Rocky Bridges still talks a good game of baseball, as well he should. He's been doing it for almost 40 of his 58 years.

He used to play it, too -- 11 years in the majors, including Washington -- but his numbers are sufficiently undistinguished to make him more remembered for his humor than for skills with bat and glove.

At the moment, Lamar Everett Bridges, who hates his given names -- whoever chose Lamar Everett? -- is about an hour's drive on I-95 south from Washington, managing the Class A Carolina League Prince William Pirates farm team of the Pittsburgh Pirates.

Managing in the minors is not a new experience for Bridges, who did it for the first time in 1964 at San Jose, where his debut was spiced by a rousing inspirational inaugural address to the team, he recalled with relish here recently.

"Well," he began, "here I am back in the minors where I began my slump.

"I'm the only man in the history of baseball who started his career in a slump and stayed in it," he said, not excessively overstating the facts as his lifetime major league batting average with seven teams -- .247 -- suggests.

"I always wanted to be a ballplayer and now that I've quit playing I still entertain that idea," he said.

It was Bridges' idea of ingratiating himself to his charges, who probably never had heard of him before, but who always would remember him for his good spirits and sense of fun.

It was also his way of easing fears and tensions of high-strung, heavily bonused players who perform better, Bridges feels, when "they relax and when they play better, I can relax."

Bridges said he has no idea what he'd be doing today had it not been for baseball. He had only one ambition when he was growing up in Long Beach, Calif., playing shortstop for his high school team.

"To play baseball, to play pro ball," he said proudly. "I wasn't qualified to do anything else."

The Brooklyn Dodgers helped him realize his ambition when they signed him for their Santa Barbara Class D team as an 18-year-old in 1947. Four years later, he had worked his way through Branch Rickey's farm system on to the big team as a spare infielder in Ebbets Field.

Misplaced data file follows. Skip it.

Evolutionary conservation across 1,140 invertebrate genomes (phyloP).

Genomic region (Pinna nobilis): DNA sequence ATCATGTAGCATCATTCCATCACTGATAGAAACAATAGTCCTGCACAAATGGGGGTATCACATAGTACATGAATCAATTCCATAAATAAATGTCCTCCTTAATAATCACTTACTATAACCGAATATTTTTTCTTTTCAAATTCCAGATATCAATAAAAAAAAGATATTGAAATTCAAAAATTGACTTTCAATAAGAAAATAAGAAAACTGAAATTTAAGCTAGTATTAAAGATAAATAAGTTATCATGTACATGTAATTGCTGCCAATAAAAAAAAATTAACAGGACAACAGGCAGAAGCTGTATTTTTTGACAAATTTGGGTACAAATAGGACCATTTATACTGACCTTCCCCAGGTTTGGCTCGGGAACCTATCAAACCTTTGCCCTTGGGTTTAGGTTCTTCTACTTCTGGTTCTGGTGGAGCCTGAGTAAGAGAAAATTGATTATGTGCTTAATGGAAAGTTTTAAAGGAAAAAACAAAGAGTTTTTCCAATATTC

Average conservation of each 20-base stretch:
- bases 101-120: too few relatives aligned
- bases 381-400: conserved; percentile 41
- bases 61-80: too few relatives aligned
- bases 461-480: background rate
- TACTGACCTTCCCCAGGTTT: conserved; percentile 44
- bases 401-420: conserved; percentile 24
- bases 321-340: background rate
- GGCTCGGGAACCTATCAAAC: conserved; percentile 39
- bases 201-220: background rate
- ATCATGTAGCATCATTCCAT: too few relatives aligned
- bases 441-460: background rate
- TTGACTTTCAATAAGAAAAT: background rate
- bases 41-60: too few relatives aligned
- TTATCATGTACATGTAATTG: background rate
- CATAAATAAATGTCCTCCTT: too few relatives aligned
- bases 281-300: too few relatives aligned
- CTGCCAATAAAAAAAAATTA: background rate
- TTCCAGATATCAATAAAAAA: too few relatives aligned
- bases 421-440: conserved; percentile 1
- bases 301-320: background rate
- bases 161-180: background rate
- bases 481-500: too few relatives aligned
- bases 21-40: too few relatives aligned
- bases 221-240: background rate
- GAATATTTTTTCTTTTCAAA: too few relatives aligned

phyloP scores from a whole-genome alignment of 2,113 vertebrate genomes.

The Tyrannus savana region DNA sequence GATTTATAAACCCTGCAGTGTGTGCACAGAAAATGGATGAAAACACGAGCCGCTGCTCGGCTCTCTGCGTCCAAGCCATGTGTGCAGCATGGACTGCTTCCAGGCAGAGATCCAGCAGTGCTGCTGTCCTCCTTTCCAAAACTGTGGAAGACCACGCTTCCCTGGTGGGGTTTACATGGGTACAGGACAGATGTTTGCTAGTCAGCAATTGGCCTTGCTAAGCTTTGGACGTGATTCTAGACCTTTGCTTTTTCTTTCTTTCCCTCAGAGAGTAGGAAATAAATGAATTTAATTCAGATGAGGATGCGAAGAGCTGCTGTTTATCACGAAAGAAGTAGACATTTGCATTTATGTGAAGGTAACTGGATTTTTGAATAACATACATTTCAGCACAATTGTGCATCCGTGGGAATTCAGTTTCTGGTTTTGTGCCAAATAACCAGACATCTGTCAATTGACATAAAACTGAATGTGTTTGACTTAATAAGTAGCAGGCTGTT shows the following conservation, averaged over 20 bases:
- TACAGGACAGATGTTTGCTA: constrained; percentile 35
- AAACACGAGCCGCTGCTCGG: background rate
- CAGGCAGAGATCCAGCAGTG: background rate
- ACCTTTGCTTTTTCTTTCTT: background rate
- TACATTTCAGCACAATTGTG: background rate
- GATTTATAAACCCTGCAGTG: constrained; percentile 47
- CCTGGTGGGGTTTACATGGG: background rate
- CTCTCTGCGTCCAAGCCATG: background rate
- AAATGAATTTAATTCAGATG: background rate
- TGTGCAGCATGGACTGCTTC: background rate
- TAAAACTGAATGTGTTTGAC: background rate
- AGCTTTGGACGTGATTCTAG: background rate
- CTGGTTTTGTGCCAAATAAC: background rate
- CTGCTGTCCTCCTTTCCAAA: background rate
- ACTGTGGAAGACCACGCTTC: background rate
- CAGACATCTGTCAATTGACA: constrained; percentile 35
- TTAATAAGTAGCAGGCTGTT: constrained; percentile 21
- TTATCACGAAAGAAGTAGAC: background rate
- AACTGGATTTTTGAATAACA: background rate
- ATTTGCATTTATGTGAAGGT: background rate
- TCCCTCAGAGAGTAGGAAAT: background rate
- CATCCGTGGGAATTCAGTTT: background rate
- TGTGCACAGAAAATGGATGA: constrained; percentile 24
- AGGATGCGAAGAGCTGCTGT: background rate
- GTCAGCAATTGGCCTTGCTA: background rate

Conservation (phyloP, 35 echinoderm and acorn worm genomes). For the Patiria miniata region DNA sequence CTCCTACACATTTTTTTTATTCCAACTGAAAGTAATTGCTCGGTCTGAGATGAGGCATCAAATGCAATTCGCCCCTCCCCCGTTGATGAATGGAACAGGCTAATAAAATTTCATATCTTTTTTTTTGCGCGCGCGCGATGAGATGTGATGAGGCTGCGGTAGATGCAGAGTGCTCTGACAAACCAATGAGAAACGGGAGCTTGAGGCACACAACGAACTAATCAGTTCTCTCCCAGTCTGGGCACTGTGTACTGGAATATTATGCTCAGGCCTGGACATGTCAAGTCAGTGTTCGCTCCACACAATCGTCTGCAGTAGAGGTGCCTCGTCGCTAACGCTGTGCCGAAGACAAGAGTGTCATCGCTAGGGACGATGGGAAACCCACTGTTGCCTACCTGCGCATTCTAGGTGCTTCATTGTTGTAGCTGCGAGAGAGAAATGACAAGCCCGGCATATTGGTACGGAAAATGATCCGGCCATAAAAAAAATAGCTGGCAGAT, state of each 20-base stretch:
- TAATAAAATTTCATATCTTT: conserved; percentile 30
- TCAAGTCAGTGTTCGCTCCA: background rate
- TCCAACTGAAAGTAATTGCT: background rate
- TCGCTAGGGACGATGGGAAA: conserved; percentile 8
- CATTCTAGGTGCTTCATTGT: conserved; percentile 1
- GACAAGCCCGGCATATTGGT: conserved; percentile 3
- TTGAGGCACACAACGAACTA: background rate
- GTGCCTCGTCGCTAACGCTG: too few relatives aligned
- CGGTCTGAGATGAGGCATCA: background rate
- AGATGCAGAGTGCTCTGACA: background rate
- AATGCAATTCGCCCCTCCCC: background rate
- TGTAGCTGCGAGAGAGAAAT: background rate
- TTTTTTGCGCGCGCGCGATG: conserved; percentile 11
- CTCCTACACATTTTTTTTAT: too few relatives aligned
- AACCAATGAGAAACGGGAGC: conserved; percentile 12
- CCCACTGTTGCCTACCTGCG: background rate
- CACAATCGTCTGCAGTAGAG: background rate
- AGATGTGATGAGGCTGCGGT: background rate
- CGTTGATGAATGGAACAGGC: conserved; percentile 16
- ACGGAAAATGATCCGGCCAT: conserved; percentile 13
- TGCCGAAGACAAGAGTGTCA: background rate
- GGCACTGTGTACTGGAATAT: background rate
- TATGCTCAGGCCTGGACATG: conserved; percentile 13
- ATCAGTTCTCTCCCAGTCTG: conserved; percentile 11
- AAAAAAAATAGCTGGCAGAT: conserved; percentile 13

His chances of playing shortstop or second base were nil. Pee Wee Reese and Jackie Robinson had those jobs. "No infielder wanted to be in the Dodger system with Pee Wee and Jackie there," Bridges said. "Between them they must have run 400 infielders away from Brooklyn, but I loved it. What a great place to be, watching them play every day."

Although he didn't demand it, the Dodgers traded him to Cincinnati, where the chance of active employment also was slim. Roy McMillan was the Reds' shortstop and the classy Johnny Temple played second.

Bridges came to Washington, on waivers from Cincinnati, in 1957 and became the shortstop immediately. He was also reunited with a Brooklyn teammate, Cookie Lavagetto, who was managing the Senators.

As a Senator, Bridges endeared himself to ownership, not only of the Senators but throughout baseball.

He spurned the chance of a slight raise by signing for the 1958 season for the same money the Senators paid him in 1957. Less than an hour after the last game of 1957 had been completed at Griffith Stadium, Bridges was in owner Calvin Griffith's office to sign next year's contract for the same pay, about $10,000, he had made in 1957.

What was the rush?

"I hit .228 that year," he explained. "There must have been 100 infielders in the minors who could have done what I did waiting for a chance to be in the majors. I was just lucky to be there."

His popularity in Washington was not limited to Griffith. He was a fan favorite, too, not so much for his performances, but for his enthusiasm and his eagerness.

He also made a sizable contribution to the legend of Rocky Bridges humor on a bus ride in Florida spring training from Orlando to Tampa. Lavagetto noticed an old, decaying schoolhouse, its windows smashed and roof rotting.

"Wonder what happened there?" Lavagetto asked.

"Somebody flunked chemistry," Bridges replied.

His nomadic baseball career has taken Bridges to 17 cities, majors and minors, including Honolulu, where he managed the Hawaii Islanders for the California Angels.

But Hawaii, where he managed for two years, held no special appeal for Bridges. "Because I don't surf and can't play golf well, and that's the only things there," he said.

And as far as intellectual pursuits are concerned, Bridges' ambition is to become so smart "that I can use a ball point pen to work the crossword puzzle in The New York Times."

And, of course, like other old-timers, Bridges has his feelings about the astronomical money that ballplayers make today.

"I'm not jealous, not at all," he says, switching the ever-present wad of tobacco. "I got my pay raised often -- every time the minimum salary went up."

For the previous three years he had been in the Giants organization as either a coach at San Francisco or scouting. The Giants offered to sign him as a scout again this year, but he chose the Pirates' offer to manage at Prince William.